An American records his daily experiences as an English teacher in China.
“China is still China; crazy and fascinating.” That’s the upshot for Joe Brennan after six years as an English teacher in Beijing. Brennan started his second career in 2004 when transitioning from 25 years as a Silicon Valley technical writer. The teaching program prepares students to attend Western universities. The entire account is in journal format, which records daily happenings, samples of student papers, English signs, speeches and dialogue. A daily submission might be several paragraphs or simply stated in one line. There are entries for ongoing matters, such as pay negotiation or bargaining a taxi fare, but also for single incidents, as when the teacher is given an apple that’s stolen by another student. The diary format seems mostly unedited, so the final product often reads like a raw travel guide. Observations glossed over in more conventional guidebooks receive more consideration here. The reader thus learns more about public nose-picking or same-sex affection. These discussions often fall under several categories or themes familiar to the global traveler. These themes combined with Brennan’s wry humor and the sometimes good-natured communication between guest and host, and the result is a sardonic take on world affairs. Where else could one find amusement in the stereotyped Westerner as a “wealthy foreign devil.” This humor however, is balanced by Brennan’s more serious views on issues like China’s raging pollution or their high suicide rate. The author’s purpose in writing is never explicitly stated, so it might be difficult to determine a well-defined audience. At 300-plus pages, the journal format has its benefits and drawbacks. The dozens of entries over a six-year period will offer impressive insight to someone considering the same vocational or lifestyle path, whereas an extended vacationer reading the account would gain plenty of knowledge but might be hard-pressed to read such a lengthy treatment. Absent also is storytelling in the tradition of beginning, middle and end; however, the unrefined conveyance is still thematic and coherent enough for an unconventional framework.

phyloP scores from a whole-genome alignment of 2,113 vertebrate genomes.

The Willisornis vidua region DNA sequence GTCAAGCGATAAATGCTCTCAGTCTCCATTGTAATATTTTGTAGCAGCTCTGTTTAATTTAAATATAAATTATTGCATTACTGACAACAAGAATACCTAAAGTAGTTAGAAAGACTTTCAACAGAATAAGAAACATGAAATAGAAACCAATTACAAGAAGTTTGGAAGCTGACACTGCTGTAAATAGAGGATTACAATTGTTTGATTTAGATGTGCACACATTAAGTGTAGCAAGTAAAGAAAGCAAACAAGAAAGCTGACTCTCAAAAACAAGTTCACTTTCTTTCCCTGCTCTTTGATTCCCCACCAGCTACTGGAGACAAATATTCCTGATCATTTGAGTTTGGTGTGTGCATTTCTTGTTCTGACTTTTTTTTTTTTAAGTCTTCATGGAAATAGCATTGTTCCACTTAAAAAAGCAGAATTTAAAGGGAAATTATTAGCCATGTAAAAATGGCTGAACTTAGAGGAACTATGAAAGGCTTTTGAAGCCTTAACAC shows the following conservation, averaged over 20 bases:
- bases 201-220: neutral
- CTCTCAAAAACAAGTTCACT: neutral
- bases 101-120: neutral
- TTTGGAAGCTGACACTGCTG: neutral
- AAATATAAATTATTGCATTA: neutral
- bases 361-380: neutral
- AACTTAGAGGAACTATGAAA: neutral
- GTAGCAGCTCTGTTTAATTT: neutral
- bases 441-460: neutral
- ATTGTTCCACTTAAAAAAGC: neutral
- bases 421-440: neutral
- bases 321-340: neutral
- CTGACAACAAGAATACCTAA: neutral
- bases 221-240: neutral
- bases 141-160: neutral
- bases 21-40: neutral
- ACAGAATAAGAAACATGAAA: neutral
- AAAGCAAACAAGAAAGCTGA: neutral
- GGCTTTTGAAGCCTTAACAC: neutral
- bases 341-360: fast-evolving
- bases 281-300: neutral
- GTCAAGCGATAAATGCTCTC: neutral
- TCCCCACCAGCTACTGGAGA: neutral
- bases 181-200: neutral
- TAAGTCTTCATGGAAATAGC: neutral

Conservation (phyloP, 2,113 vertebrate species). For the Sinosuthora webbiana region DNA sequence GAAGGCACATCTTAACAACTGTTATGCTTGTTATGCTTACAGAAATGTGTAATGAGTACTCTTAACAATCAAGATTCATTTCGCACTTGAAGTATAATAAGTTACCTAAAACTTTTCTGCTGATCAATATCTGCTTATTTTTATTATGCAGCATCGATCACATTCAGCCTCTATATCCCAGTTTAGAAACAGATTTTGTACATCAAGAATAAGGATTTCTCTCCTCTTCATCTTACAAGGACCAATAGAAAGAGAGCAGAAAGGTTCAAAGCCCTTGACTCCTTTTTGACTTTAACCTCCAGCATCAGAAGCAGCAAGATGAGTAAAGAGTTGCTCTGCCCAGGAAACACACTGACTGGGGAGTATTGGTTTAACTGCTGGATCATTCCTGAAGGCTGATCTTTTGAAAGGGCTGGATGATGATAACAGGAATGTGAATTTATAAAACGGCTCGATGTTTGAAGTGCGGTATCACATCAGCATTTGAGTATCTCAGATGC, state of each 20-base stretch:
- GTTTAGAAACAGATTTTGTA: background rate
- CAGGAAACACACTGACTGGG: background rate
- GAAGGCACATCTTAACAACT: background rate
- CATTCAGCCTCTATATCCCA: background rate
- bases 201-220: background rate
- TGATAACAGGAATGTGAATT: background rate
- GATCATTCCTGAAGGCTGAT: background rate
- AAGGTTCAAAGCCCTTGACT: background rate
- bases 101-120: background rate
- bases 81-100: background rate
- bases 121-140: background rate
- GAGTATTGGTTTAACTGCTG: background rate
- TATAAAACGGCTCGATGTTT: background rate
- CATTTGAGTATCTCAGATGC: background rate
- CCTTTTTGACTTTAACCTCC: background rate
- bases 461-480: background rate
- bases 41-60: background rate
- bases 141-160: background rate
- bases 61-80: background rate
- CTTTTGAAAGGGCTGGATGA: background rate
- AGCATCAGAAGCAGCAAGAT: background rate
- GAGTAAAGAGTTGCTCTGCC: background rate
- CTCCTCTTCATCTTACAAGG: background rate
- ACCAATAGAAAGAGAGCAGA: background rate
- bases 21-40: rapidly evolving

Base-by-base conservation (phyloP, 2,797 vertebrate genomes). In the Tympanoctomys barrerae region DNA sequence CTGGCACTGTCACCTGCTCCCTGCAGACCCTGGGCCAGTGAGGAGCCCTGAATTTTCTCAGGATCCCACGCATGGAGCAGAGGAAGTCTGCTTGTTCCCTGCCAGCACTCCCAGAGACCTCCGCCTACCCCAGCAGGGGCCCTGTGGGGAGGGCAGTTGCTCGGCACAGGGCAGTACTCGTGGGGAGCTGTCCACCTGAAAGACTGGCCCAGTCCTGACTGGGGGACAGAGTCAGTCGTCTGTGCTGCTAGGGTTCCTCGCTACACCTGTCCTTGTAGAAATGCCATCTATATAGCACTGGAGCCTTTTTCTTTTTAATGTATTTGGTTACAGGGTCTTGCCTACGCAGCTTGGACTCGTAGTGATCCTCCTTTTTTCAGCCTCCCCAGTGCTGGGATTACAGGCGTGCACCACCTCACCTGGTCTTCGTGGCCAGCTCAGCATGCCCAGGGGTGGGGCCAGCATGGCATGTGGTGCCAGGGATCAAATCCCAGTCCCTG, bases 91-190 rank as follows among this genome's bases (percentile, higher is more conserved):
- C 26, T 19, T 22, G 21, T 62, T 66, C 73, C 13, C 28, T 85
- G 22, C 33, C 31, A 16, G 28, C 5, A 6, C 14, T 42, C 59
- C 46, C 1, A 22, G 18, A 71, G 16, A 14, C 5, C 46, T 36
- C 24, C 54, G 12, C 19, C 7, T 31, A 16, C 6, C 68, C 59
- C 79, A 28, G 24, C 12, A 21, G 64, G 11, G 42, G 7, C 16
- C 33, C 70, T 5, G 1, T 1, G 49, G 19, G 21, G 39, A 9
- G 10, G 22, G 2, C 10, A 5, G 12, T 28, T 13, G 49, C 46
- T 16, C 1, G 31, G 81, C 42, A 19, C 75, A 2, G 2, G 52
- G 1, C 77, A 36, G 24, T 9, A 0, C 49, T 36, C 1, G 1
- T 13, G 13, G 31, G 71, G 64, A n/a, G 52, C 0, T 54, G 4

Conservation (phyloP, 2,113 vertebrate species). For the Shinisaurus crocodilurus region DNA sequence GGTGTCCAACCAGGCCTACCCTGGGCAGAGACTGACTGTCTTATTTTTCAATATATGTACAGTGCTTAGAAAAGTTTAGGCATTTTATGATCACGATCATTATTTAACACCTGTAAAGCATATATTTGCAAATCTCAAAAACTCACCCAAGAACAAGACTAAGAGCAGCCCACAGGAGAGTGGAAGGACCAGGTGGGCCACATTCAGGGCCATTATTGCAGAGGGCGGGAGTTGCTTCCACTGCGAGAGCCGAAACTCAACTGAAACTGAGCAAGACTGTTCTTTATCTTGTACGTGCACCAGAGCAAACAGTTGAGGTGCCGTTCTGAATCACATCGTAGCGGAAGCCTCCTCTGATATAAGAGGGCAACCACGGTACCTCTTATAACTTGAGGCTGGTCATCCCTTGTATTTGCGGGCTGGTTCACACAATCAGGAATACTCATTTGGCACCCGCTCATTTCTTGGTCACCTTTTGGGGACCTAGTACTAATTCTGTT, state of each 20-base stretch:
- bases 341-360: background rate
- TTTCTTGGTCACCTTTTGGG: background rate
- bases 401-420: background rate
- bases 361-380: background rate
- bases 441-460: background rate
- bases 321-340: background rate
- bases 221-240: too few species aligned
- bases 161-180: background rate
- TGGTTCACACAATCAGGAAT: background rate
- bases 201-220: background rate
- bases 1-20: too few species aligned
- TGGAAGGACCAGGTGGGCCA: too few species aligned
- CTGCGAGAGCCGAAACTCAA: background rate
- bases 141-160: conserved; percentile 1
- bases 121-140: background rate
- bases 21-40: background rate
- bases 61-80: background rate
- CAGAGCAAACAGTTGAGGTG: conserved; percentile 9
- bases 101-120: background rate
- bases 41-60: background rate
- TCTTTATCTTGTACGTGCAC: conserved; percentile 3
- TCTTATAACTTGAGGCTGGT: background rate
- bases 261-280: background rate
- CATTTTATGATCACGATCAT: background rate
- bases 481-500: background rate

A lengthy but thorough and valuable treatment of living in China.